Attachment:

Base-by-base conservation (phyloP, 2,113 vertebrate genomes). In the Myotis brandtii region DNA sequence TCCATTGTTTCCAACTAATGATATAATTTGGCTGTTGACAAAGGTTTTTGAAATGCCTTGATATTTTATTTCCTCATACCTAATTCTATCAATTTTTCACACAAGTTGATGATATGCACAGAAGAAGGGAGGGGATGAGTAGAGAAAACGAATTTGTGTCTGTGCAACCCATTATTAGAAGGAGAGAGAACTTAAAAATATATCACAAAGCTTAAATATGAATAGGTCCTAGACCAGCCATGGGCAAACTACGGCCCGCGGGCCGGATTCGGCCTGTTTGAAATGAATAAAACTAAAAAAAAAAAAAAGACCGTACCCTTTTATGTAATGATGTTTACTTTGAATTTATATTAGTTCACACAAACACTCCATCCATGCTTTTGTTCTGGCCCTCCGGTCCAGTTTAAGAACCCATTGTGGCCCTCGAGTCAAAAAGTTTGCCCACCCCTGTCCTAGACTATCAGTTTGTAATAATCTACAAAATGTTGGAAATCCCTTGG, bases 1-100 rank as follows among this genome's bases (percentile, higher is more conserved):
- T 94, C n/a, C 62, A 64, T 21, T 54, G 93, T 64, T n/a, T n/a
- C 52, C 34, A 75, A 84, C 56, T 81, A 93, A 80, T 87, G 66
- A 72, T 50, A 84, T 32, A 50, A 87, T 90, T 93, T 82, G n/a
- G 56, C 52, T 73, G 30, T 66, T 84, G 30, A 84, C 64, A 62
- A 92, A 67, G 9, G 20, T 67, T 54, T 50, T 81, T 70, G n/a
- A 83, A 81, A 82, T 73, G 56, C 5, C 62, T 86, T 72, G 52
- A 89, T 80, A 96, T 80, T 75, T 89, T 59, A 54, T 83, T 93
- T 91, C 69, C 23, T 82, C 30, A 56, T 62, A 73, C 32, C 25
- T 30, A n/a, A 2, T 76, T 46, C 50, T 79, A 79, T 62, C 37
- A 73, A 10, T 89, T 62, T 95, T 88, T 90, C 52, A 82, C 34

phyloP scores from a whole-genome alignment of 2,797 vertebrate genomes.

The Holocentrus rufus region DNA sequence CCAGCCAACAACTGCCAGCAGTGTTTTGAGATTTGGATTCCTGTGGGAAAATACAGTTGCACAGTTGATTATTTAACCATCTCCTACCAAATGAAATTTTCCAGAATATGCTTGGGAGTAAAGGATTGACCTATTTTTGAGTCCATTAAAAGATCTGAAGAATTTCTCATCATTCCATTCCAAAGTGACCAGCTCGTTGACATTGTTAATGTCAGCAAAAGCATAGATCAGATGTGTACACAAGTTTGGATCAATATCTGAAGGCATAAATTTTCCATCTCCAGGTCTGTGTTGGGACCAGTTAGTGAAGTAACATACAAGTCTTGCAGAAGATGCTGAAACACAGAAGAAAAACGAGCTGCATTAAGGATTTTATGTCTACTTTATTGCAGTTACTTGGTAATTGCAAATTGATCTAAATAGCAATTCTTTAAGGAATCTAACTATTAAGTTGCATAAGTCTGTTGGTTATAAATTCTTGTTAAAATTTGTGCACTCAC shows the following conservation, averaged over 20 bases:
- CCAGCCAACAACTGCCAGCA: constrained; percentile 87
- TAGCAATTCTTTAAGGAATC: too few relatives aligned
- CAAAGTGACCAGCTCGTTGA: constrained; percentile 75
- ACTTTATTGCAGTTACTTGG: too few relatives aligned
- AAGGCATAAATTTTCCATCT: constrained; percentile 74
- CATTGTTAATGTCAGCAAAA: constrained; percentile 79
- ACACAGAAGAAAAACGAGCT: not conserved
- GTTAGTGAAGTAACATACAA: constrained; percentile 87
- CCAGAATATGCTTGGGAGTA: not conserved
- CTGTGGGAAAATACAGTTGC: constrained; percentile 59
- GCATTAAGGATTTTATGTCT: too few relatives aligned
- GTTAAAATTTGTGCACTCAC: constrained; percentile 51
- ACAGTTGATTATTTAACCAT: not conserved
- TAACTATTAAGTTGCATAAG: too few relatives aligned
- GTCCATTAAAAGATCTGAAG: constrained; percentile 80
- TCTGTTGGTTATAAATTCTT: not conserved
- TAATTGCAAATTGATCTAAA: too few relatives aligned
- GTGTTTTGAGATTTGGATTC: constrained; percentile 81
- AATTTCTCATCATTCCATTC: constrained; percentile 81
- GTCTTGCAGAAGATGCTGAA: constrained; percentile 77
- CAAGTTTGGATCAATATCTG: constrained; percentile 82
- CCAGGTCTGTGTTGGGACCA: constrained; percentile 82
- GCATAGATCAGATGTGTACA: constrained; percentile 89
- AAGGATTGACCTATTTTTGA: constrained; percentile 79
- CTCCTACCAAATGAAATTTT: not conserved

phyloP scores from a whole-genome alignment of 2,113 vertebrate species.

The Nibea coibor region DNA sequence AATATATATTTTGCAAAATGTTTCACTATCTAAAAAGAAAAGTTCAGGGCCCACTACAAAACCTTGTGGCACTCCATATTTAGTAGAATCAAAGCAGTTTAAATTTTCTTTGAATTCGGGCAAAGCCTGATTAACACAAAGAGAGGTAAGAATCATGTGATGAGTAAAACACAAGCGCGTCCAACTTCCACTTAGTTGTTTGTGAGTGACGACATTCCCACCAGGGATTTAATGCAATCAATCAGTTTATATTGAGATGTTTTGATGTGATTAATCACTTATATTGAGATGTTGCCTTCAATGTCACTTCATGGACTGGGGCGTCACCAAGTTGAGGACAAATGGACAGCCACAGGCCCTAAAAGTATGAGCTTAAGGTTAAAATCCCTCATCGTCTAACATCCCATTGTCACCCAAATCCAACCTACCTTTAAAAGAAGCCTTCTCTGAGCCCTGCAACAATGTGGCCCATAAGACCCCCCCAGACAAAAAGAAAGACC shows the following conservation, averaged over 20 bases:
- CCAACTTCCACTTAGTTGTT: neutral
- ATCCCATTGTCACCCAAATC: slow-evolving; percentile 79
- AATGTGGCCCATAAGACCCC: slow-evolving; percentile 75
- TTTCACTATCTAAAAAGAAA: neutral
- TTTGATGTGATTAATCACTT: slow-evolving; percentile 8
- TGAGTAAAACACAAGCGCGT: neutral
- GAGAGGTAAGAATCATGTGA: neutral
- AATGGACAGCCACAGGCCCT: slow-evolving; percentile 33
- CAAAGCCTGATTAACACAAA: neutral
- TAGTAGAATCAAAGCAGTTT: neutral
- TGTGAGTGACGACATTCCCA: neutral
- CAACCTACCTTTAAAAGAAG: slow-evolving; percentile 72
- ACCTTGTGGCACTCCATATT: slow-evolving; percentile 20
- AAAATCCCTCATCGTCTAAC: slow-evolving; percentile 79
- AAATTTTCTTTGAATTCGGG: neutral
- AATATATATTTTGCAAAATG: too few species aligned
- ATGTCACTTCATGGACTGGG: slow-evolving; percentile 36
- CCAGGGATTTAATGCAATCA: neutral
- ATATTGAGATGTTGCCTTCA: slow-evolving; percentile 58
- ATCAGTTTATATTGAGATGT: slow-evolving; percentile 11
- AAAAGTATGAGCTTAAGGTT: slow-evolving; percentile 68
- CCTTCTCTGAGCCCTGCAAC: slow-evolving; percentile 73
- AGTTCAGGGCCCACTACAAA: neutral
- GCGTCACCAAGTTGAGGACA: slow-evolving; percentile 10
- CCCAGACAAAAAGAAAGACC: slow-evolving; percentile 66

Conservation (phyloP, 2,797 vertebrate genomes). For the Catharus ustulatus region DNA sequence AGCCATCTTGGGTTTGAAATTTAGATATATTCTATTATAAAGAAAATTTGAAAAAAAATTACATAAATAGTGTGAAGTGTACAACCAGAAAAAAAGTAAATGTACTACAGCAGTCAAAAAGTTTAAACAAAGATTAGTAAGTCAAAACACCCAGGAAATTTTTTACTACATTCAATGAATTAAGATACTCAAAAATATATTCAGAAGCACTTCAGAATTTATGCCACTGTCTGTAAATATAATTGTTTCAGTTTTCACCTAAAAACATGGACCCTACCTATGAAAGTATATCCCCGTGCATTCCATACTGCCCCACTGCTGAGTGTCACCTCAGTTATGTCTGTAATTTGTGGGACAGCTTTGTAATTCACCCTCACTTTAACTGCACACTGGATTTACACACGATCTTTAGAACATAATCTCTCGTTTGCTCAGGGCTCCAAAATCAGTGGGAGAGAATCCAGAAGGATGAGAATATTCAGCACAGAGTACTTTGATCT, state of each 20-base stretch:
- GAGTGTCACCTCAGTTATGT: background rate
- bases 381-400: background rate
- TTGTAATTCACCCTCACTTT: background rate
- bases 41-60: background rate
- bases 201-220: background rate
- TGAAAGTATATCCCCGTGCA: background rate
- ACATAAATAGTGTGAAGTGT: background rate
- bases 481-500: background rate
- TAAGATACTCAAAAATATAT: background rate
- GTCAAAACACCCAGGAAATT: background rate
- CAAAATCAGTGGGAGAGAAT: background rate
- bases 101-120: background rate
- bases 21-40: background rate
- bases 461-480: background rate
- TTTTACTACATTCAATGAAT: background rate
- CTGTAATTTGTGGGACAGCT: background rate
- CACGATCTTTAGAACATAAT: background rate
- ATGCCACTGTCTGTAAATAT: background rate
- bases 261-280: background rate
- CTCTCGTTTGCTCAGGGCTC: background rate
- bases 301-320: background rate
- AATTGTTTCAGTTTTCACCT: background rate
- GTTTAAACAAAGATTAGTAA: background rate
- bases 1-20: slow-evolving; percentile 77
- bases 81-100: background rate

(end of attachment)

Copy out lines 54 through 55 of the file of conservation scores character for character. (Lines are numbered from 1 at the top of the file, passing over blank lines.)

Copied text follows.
- AAAATCCCTCATCGTCTAAC: slow-evolving; percentile 79
- AAATTTTCTTTGAATTCGGG: neutral